Beacon Transcript – The Amazon CEO, Jeff Bezos, dreams of sending man to space and has already set the base for this new, future space travel with his Blue Origin space company.
Jeff Bezos, who is considered to be one of the best CEO’s of the technology sector, has achieved this fame after he greatly contributed to Amazon.com Inc. raise from a retail-focused company into the giant company we now know.
As opposed to most strategists, who concentrate on change and how they can be the first to use or produce new products, Bezos seeks what is and will still be used in a decade’s time.
As such, his original way of thinking has also led him to believe that his experience in growing the retail company will also help with his dream of sending man to space.
The Amazon CEO wants to enable and be amongst the first to offer the possibility of space traveling with his space company, Blue Origin, being the one to accomplish the feat and ensure the means of transportation.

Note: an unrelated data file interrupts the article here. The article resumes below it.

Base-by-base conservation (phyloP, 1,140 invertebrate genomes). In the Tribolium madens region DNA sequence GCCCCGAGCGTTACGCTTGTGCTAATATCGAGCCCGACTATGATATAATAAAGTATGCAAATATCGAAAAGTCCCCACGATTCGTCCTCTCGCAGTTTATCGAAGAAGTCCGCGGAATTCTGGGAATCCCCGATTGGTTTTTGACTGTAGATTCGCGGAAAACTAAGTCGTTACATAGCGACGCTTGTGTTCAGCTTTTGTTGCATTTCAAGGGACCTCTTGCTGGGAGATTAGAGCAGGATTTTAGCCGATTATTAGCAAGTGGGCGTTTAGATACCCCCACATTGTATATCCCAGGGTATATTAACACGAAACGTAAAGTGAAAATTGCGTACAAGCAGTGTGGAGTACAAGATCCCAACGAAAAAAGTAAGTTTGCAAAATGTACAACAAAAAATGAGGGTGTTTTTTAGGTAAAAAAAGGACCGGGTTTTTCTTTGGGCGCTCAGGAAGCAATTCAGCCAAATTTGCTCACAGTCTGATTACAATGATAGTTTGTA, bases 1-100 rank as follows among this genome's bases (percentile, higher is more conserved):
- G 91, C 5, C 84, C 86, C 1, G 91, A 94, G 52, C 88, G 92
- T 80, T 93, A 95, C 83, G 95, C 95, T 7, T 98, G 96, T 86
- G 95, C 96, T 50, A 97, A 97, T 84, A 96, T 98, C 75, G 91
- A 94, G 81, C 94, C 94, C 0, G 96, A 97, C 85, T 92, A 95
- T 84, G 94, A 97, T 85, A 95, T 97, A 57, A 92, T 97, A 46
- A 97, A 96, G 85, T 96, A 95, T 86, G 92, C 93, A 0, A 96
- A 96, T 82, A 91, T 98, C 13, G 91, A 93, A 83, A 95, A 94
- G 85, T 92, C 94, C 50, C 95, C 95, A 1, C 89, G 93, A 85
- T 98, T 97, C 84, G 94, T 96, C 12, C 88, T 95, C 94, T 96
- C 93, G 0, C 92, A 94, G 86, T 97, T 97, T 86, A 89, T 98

As in the case of the internet, where a number of companies set the tone and a great deal more were soon to follow, Bezos sees the Blue Origin as the kind of base company that will allow others to grow and advance in the area.
As he recently declared, he wishes to make space travel more accessible and affordable even to the masses. One of the ways to do this, according to him, is to stop throwing away or retiring used space crafts.
The Blue Origin’s initial plan is set to sending man to space as early as 2018. The company seems to be on its tracks as, just last week, it completed a crucial test of in-flight pod escape when testing its rocket, the New Shepard.
The Blue Origin president, Rob Meyerson, declared that the company is on its ways to sending test astronauts, or people flying into space, sometime in late 2017, and then commencing commercial space flights in 2018.
The in-flight pod escape tested the successful ejection of the crew capsule from the New Shepard flying rocket. Not only did the crew successfully land, slowly floating to the ground carried by parachutes, but the rocket itself managed to land, which marked the test a total success.
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